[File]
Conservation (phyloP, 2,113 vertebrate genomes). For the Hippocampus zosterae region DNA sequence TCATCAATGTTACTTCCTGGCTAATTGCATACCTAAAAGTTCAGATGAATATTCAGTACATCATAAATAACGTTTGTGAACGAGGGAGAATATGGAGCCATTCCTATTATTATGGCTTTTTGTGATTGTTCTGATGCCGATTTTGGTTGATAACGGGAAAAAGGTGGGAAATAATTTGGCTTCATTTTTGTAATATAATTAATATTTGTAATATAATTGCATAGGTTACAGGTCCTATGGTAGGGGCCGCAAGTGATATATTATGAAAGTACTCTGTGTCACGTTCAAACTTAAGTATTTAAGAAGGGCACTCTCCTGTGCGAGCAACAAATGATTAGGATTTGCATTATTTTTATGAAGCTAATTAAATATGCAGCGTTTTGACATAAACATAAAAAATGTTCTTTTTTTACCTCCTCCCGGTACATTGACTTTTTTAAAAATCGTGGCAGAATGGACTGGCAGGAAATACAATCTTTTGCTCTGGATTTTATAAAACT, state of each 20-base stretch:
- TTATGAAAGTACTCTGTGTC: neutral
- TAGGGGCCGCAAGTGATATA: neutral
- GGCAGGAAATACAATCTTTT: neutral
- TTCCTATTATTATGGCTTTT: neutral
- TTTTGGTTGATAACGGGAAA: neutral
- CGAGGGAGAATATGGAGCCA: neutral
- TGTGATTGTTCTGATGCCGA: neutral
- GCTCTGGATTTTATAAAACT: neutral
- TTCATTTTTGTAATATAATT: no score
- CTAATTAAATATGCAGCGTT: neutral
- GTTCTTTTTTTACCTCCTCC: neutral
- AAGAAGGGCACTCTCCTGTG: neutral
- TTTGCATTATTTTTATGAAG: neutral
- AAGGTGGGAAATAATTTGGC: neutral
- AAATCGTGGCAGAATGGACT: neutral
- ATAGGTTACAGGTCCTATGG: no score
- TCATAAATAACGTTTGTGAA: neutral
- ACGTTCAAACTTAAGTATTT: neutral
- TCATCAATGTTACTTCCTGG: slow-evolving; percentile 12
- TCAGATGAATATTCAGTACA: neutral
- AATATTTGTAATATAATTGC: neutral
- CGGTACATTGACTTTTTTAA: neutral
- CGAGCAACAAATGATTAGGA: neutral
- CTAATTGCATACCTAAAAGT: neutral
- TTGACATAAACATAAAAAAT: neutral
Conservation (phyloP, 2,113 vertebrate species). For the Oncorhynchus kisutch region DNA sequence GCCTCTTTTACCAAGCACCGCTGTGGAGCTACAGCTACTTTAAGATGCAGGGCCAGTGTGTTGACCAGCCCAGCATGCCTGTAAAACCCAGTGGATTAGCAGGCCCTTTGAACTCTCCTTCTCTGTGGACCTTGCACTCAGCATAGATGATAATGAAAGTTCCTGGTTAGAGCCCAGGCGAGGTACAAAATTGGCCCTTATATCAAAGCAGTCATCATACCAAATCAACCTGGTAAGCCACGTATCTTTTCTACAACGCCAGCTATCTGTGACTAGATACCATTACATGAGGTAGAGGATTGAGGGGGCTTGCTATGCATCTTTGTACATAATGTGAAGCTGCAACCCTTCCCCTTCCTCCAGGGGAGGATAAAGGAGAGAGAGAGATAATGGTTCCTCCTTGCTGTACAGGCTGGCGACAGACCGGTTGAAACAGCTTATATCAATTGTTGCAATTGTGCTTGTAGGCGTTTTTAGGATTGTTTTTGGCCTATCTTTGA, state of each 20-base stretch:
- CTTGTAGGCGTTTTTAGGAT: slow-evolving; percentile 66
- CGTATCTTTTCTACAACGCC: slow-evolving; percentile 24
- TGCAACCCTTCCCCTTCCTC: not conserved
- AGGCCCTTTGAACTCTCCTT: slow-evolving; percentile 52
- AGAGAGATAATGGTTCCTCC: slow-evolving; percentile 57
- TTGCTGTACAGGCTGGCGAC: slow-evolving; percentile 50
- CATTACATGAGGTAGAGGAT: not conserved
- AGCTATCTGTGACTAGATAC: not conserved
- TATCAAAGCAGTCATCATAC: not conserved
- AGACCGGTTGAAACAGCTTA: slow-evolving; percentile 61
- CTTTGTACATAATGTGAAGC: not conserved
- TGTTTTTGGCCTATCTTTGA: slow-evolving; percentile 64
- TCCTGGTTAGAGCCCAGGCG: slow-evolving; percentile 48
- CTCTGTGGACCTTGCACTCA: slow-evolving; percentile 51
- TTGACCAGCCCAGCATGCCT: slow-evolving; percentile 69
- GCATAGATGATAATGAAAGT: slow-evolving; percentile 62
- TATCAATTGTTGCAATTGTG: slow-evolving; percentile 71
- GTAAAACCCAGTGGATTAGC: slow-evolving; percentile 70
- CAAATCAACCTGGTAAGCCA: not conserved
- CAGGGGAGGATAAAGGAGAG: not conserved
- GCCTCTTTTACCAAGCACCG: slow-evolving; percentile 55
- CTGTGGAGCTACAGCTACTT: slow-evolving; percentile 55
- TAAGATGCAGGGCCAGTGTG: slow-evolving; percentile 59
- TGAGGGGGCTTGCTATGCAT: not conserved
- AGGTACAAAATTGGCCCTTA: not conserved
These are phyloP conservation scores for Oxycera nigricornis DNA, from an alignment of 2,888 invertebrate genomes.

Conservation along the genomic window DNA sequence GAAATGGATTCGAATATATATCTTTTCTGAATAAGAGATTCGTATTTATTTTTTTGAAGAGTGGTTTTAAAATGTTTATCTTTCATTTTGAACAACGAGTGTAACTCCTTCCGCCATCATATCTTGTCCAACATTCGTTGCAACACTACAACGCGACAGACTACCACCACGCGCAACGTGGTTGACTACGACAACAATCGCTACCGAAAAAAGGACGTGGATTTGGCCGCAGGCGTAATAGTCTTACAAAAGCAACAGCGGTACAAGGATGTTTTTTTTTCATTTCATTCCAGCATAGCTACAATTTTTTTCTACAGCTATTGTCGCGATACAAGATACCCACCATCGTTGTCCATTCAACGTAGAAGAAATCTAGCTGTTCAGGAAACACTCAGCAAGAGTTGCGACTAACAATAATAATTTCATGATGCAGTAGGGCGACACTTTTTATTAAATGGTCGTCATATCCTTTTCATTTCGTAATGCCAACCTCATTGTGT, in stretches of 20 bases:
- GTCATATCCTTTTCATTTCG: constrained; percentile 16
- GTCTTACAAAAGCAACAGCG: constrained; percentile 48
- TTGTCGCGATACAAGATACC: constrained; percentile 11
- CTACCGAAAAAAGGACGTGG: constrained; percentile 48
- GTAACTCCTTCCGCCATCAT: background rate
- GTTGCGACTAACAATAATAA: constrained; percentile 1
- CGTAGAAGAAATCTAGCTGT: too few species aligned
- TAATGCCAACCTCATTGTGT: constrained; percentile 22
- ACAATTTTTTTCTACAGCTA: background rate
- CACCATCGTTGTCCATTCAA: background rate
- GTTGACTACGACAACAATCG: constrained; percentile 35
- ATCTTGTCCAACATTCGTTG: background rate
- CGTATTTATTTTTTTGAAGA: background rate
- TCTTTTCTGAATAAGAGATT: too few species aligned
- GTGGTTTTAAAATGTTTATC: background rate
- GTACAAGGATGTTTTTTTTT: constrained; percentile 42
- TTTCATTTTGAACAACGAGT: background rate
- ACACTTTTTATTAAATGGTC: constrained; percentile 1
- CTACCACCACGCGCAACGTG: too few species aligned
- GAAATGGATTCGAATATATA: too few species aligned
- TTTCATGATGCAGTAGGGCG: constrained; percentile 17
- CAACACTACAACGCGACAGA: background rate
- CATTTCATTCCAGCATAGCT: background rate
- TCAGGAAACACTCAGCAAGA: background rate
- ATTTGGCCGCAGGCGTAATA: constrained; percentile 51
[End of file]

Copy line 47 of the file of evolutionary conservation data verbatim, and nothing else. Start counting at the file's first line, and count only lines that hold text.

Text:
- CAGGGGAGGATAAAGGAGAG: not conserved